"Fire" Your Bad Customers

Written by Dave Balch

Here's a concept to consider: some customers just aren't worthrepparttar trouble. We work so hard to get customers, and then work so hard to keep them, it's hard to grasprepparttar 117608 idea that we are better of WITHOUT some of them!

Let's face it; some people just don't "get it". They won't be nice or reasonable, they need too much 'hand-holding', or they haggle over everything. Lose 'em! Tell them politely that they will be better off getting your product or service elsewhere.

A local auto repair shop diagnosed a clutch problem and did approximately $300 worth of repairs. About 2 weeks laterrepparttar 117609 clutch failed when I was 80 miles from home, and I had to take it to a local Nissan dealer. They told me thatrepparttar 117610 problem was one ofrepparttar 117611 parts that had just been replaced.

When I tookrepparttar 117612 paperwork and bad part intorepparttar 117613 local repair shop, he looked it over and tookrepparttar 117614 position that he had no way of knowing whetherrepparttar 117615 part in question was really bad or whetherrepparttar 117616 part they gave me was, in fact,repparttar 117617 part they had put in. I told him that I understood that but I didn't think thatrepparttar 117618 dealer would have tried a blatant lie and,repparttar 117619 dealer's factory part cost less than theirs. He mulled it over and decided to give me $150 credit because it certainly looked like something wasn't kosher and, besides, I was being reasonable and they didn't want to lose me as a customer. Justrepparttar 117620 previous week they had had a "screamer"; someone who had a problem and came in there yelling and screaming about it.

Don't Panic!

Written by Dave Balch

We can learn a lot from horses; I sure did. Before my wife got me interested in them, I couldn't even spell hoarse (!); now I am learning from them while learning about them.

Today's lesson was learned when Kelly, our mare, found her way intorepparttar breezeway ofrepparttar 117607 barn. The breezeway isrepparttar 117608 area where we humans walk when we feed or visitrepparttar 117609 horses, and also serves as a storage area for horse-related supplies. It runs alongsiderepparttar 117610 two stalls, which are onrepparttar 117611 left as you walk in. (We get intorepparttar 117612 stalls fromrepparttar 117613 breezeway,repparttar 117614 horses enter and exit through doorways onrepparttar 117615 opposite side.) The breezeway is full of horsey temptations and dangers, including bags of food, treats, and medications that, if ingested in large quantities could make them seriously ill: think of it as a candy store for horses. A very narrow candy store for horses.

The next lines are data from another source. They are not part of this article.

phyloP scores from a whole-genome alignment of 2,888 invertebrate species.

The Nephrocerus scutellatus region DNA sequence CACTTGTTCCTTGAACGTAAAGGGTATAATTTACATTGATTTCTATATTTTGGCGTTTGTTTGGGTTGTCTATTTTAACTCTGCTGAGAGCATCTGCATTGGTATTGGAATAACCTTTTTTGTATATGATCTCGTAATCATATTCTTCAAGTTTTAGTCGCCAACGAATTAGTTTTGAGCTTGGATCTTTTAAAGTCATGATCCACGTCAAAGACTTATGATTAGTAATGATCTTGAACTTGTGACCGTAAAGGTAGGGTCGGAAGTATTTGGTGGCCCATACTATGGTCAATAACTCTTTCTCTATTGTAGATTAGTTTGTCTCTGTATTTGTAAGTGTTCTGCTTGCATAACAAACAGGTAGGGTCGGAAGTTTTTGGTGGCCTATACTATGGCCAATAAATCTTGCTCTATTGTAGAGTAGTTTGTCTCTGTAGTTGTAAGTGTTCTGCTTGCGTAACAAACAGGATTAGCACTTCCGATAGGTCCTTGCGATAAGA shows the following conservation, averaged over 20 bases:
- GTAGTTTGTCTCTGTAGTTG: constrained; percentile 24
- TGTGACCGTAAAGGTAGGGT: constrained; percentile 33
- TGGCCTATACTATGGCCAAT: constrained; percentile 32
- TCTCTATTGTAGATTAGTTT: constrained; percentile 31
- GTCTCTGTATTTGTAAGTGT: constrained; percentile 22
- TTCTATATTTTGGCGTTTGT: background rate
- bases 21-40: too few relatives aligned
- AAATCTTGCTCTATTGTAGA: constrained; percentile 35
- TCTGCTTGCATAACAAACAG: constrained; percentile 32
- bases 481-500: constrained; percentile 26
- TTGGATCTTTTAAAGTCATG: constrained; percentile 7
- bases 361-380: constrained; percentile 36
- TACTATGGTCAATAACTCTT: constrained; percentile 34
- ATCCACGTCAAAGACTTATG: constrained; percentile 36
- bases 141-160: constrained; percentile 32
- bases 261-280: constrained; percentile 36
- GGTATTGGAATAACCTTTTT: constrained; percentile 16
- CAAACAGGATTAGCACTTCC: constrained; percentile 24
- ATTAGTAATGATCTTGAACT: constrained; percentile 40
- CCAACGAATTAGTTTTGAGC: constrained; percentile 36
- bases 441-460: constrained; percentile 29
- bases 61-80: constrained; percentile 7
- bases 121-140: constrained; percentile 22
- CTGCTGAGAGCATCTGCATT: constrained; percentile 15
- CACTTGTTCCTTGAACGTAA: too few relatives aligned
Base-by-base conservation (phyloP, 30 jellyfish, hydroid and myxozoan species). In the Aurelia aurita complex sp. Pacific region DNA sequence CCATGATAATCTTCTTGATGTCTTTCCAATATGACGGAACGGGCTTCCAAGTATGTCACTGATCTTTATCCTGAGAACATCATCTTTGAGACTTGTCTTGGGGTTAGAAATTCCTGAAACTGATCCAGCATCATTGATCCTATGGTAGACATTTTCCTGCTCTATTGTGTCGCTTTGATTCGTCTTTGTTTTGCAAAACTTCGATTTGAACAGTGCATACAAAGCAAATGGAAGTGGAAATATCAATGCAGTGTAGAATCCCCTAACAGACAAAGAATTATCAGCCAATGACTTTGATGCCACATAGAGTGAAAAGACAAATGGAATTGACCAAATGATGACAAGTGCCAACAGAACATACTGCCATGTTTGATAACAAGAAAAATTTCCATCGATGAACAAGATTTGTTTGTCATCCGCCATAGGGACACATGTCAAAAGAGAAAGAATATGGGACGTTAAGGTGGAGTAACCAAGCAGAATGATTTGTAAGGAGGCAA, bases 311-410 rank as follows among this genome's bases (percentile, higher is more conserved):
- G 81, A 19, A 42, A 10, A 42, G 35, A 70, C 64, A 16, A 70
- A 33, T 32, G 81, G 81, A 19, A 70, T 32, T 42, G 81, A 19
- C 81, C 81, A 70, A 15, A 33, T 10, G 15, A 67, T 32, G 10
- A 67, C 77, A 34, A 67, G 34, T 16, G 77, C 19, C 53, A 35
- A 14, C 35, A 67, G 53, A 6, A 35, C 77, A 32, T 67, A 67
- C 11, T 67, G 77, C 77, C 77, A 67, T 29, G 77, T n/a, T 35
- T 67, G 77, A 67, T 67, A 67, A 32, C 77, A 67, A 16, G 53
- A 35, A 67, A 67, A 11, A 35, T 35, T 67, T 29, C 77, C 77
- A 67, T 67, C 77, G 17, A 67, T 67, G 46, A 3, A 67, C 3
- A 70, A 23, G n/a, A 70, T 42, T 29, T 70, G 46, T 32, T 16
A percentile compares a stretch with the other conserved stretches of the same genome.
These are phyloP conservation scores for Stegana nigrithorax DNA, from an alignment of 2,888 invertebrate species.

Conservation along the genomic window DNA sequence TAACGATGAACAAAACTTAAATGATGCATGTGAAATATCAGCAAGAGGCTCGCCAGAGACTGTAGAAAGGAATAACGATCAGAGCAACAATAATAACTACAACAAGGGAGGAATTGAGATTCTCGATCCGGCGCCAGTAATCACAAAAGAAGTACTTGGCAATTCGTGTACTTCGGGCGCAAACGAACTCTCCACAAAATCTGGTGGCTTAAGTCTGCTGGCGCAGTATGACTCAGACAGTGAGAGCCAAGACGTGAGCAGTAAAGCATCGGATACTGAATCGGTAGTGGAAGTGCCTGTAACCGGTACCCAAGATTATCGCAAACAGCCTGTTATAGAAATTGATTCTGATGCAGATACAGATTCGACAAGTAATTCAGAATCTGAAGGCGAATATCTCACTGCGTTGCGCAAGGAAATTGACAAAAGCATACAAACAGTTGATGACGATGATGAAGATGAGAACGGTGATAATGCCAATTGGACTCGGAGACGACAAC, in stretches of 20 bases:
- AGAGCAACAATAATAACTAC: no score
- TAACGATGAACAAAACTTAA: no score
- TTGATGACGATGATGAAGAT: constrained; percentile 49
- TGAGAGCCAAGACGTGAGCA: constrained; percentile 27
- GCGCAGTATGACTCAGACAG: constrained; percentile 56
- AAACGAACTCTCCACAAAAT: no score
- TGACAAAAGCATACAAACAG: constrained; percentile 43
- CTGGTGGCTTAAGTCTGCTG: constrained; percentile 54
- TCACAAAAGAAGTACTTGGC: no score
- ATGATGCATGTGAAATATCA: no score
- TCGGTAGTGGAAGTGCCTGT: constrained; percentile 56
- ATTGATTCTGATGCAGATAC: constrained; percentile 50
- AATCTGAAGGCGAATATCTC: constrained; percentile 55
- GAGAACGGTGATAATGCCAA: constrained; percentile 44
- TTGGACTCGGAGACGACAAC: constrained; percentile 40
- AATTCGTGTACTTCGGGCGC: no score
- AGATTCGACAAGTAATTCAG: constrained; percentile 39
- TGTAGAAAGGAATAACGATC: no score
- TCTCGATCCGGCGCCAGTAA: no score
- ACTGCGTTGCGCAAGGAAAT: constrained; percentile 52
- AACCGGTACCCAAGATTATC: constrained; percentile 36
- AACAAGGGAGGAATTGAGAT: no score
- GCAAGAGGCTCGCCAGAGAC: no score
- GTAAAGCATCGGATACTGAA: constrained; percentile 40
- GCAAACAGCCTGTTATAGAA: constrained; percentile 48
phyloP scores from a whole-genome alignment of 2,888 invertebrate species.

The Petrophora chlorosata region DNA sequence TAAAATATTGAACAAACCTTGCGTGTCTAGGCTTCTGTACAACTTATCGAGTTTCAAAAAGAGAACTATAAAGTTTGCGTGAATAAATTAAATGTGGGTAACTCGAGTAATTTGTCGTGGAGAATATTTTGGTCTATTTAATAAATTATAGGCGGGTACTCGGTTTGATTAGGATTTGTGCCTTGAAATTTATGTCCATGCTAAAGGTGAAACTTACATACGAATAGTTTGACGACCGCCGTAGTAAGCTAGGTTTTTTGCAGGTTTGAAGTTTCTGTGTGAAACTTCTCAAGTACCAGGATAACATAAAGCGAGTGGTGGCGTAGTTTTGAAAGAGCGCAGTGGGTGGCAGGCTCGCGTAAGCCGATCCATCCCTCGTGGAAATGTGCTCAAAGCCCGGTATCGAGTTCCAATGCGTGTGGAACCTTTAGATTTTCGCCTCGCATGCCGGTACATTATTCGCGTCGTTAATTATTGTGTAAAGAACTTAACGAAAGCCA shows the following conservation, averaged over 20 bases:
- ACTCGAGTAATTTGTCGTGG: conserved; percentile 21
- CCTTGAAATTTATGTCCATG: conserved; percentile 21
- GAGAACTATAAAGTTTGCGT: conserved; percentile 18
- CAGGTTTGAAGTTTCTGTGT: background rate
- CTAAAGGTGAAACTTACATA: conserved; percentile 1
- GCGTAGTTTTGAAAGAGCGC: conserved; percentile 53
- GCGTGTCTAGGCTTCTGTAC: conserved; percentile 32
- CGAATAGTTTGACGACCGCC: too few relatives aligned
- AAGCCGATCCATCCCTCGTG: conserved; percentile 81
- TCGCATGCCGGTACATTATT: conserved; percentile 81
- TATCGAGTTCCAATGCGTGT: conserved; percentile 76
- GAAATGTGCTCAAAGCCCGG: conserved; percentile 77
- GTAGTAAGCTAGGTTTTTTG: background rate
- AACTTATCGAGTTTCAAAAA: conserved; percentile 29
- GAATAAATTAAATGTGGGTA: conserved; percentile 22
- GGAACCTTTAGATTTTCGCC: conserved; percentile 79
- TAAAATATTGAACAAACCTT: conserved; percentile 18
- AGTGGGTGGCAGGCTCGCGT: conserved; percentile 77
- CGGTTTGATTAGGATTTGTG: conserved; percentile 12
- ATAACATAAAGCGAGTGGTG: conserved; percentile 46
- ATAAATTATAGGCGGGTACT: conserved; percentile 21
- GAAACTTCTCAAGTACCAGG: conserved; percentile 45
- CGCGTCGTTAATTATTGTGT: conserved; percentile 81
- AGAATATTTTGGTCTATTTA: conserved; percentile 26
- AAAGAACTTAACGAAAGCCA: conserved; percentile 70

Kelly got in there when I carelessly left a gate open that should have been closed. There she was, sniffing away and looking for goodies in a fairly confined space, considering she weighs in at about 1100 pounds.

Uh-oh! She can't be in there! She could get sick or hurt! What should I do?!? I remembered being told once that when a horse is in a dangerous situation, you must remain calm. After all, what do you think she would have done had I run in there yelling at her? She would have bolted, perhaps further intorepparttar 117616 breezeway, perhaps towards me trying to get out. Getting run over by an upset horse is not my idea of a good time. Who knows what she would have bumped into, broken, stepped on, or??? Causing her to panic could have easily caused 10 times more damage than I was trying to prevent.

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